My mother, Margaret (Peggy) Murray, from a large family – four sons and four daughters – living in an upright Hebridean crofting community, adored her husband, a man of great personal charm but with an arrogant streak also and a ‘chip on his shoulder’ which seemed to give him something of a dual personality.
His relations were rich, middle and upper class (he claimed descent from the Buccleuchs), his grandfather had been an eminent architect and furniture designer [this subsequently appears not to have been true]. His own father’s family had a business in the City (Barrow, Lane and ?) and were big importers of spices etc., with estates in Greece and other countries. [Thanks to the wonders of the Internet I can confirm this to have been Barrow, Lane and Ballard]. Unfortunately his father disgraced himself by forging a document, whereupon his family sent him to America for seven years to avoid scandal and legal action against the wrongdoer.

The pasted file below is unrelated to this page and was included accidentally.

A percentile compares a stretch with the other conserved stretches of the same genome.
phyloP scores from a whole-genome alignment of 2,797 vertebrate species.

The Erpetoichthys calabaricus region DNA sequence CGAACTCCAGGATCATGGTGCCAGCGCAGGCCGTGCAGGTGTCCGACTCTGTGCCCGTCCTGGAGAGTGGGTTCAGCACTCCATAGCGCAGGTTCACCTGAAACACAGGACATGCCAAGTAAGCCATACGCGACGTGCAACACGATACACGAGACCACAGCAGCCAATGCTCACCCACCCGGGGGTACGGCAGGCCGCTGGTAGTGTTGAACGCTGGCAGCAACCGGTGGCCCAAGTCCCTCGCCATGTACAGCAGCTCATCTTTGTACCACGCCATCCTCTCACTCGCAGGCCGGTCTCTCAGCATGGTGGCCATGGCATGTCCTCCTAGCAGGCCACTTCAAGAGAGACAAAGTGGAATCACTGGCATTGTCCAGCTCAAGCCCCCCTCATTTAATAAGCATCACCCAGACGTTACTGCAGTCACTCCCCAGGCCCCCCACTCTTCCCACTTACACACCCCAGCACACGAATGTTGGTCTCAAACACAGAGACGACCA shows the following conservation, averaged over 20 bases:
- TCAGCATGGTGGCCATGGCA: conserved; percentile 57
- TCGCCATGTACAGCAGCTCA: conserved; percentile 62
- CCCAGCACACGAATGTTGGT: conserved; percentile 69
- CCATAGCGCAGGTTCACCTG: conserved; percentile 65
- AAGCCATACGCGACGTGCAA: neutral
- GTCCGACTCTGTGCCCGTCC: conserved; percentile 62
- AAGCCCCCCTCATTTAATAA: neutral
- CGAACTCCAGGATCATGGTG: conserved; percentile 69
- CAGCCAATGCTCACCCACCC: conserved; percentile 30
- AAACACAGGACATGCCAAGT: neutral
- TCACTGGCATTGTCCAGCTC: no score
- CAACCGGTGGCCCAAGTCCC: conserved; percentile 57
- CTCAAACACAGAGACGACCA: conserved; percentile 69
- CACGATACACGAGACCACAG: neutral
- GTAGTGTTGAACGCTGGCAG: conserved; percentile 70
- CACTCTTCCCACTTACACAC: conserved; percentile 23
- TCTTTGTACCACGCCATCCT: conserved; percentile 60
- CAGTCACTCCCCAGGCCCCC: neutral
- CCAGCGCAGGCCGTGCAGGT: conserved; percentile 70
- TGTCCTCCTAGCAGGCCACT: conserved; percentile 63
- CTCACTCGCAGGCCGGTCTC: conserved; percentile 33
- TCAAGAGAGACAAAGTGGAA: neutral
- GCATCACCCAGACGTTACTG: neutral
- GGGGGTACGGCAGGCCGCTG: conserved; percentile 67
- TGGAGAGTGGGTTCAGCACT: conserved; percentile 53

This meant that little Charles was left with his mother, ostracised by some members of the family, but helped by others. Having had his adoring mother to himself for several years it is perhaps understandable that he may have resented his father’s reappearance and eventually he went to live with his Uncle Stephen, who was the local squire in Isleworth, living at Worton Hall. When Uncle Stephen died Worton Hall became a film studio but now the grounds of the manor house are an industrial estate and the house itself a driving test centre. Uncle Stephen was a director of Clarke, Lane and Nicholl, the CLARNICO confectionery firm, amongst other business interests, and was known to have given a number of bursaries to local schools…
Having an unhappy relationship with his father and being adored by his mother, who had since died (I think of dropsy) it would seem that my father looked to his wife to fill the roles of wife and mother, which could account for what appears to be resentment at the birth of his son, with whom he would need to compete for affection and attention. My brother, Charles Murray Lane, was born on 29th October 1920 and such was his father’s jealousy that he did not go to the nursing home to collect his wife and baby but merely sent a taxi to collect them.